June 30, 2007
Shed a Tear for the Lobbyists
Ken Silverstein is a national treasure:
EARLIER THIS YEAR, I put on a brand-new tailored suit, picked up a sleek leather briefcase and headed to downtown Washington for meetings with some of the city's most prominent lobbyists. I had contacted their firms several weeks earlier, pretending to be the representative of a London-based energy company with business interests in Turkmenistan. I told them I wanted to hire the services of a firm to burnish that country's image.
I didn't mention that Turkmenistan is run by an ugly, neo-Stalinist regime. They surely knew that, and besides, they didn't care. As I explained in this month's issue of Harper's Magazine, the lobbyists I met at Cassidy & Associates and APCO were more than eager to help out. In exchange for fees of up to $1.5 million a year, they offered to send congressional delegations to Turkmenistan and write and plant opinion pieces in newspapers under the names of academics and think-tank experts they would recruit. They even offered to set up supposedly "independent" media events in Washington that would promote Turkmenistan (the agenda and speakers would actually be determined by the lobbyists).
All this, Cassidy and APCO promised, could be done quietly and unobtrusively, because the law that regulates foreign lobbyists is so flimsy that the firms would be required to reveal little information in their public disclosure forms.
Howie Kurtz, however, is not:
Now, in a fabulous bit of irony, my article about the unethical behavior of lobbying firms has become, for some in the media, a story about my ethics in reporting the story. The lobbyists have attacked the story and me personally, saying that it was unethical of me to misrepresent myself when I went to speak to them.
That kind of reaction is to be expected from the lobbyists exposed in my article. But what I found more disappointing is that their concerns were then mirrored by Washington Post media columnist Howard Kurtz, who was apparently far less concerned by the lobbyists' ability to manipulate public and political opinion than by my use of undercover journalism.
"No matter how good the story," he wrote, "lying to get it raises as many questions about journalists as their subjects."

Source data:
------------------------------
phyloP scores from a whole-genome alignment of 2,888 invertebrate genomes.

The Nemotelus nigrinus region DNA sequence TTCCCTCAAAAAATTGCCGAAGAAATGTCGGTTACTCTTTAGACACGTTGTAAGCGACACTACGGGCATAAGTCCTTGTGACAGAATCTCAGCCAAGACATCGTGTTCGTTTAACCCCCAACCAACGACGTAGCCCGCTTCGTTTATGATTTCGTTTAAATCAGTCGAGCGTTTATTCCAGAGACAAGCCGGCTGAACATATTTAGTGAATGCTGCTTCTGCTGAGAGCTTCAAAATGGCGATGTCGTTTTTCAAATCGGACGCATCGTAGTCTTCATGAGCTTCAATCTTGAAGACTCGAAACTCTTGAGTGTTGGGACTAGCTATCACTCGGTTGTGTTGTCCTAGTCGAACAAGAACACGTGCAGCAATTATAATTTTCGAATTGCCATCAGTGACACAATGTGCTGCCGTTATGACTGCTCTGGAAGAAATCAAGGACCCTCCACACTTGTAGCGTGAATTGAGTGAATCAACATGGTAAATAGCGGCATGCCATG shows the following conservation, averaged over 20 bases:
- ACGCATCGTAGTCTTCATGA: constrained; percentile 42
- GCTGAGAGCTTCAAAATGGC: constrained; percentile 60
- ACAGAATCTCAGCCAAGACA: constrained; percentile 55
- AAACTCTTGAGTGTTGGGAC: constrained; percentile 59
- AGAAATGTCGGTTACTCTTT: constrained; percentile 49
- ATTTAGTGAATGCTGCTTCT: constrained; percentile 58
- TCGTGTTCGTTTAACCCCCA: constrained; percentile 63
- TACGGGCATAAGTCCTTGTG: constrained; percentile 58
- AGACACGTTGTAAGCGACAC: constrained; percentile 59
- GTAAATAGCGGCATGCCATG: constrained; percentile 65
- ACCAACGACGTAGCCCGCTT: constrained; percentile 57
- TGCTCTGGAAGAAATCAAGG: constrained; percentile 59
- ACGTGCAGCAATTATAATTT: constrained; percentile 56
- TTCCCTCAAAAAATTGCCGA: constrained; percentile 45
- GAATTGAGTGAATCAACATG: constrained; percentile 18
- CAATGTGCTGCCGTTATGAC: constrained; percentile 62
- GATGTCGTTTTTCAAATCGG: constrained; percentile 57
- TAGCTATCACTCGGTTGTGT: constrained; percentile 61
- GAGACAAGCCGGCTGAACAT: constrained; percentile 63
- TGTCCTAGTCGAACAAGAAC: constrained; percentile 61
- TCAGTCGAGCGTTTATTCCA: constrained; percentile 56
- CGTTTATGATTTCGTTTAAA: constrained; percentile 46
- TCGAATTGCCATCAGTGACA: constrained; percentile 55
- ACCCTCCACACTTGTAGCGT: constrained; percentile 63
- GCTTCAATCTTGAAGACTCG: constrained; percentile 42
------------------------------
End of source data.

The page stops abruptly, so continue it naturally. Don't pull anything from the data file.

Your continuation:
Press on, dear reader, press on.
June 30, 2007 | Permalink
As Silverstein noted, the only real example of mainstream undercover reporting these days is 'To Catch A Predator'. The relative value of that kind of journalism, versus exposing flacks for dictatorships, I'll leave to the reader.
Posted by: pseudonymous in nc | Jun 30, 2007 12:42:23 PM
Presumably, Kurtz feels that lying in order NOT to do journalism, and to simply present untruths and astoundingly propagandistic viewpoints of a right wing President and his lackeys and worshippers -- now that, that is okay in "journalism".
Lying about who you are in order to print the actual truth is distasteful.
Being truthful about who you are in order to print untruths is acceptable.
Posted by: El Cid | Jun 30, 2007 12:58:48 PM
I keep wondering how Kurtz became the overseer of media performance. That he is, and has been (literally) for some years says a lot about the so-called pinnacle of journalism.
And you're right, Ezra. This kind of reporting IS a treasure. The same guys that are saying 'you deceived us' are the guys making a fat living by deceiving the whole nation - day after day.
Everytime I recall the recent revelation that there are 30 or 40 lobbyists for each member of congress, I think maybe we should dispense with a permanent US capitol city (or capital city), just move the Congress and White House to a new city every 4 years or so - as long as they stay out of Portland.
Posted by: JimPortlandOR | Jun 30, 2007 2:25:42 PM
I just read Silverstein's editorial, which I heartily agreed with, and I see an obvious problem with Kurtz' "argument": Didn't Dana Priest, of the WaPo, recently go undercover to expose the gross abuses of Walter Reed? How is what she did acceptable to the Post, while what Silverstein did is beyond the pale? Is it acceptable to Kurtz to go undercover to expose government abuses, but not ones by big business? Or does he disapprove of what his own paper did also? He certainly needs to explain how the two cases are different in his eyes.
Posted by: beckya57 | Jun 30, 2007 2:31:16 PM
Priest didn't go undercover for Walter Reed, but she did her reporting 'under the gun', as it were.
I think there are distinctions to be made in undercover exposés: the 'fake sheikh' employed by the News of the World in Britain comes pretty close to entrapment journalism, and there's something creepy about 'To Catch a Predator'. But Kurtz seems to think that Silverstein should have called up these lobbying groups and asked 'oh, do you represent shadowy groups with interests in dictatorships?'
The conventional wisdom in DC's elite circles seems to be that lobbying is a sausage factory, and you're best off not knowing what bits of rotten meat go into the final product. Plus, while some people have been sniffy about the topic, Kurtz's wife is a self-proclaimed image polisher.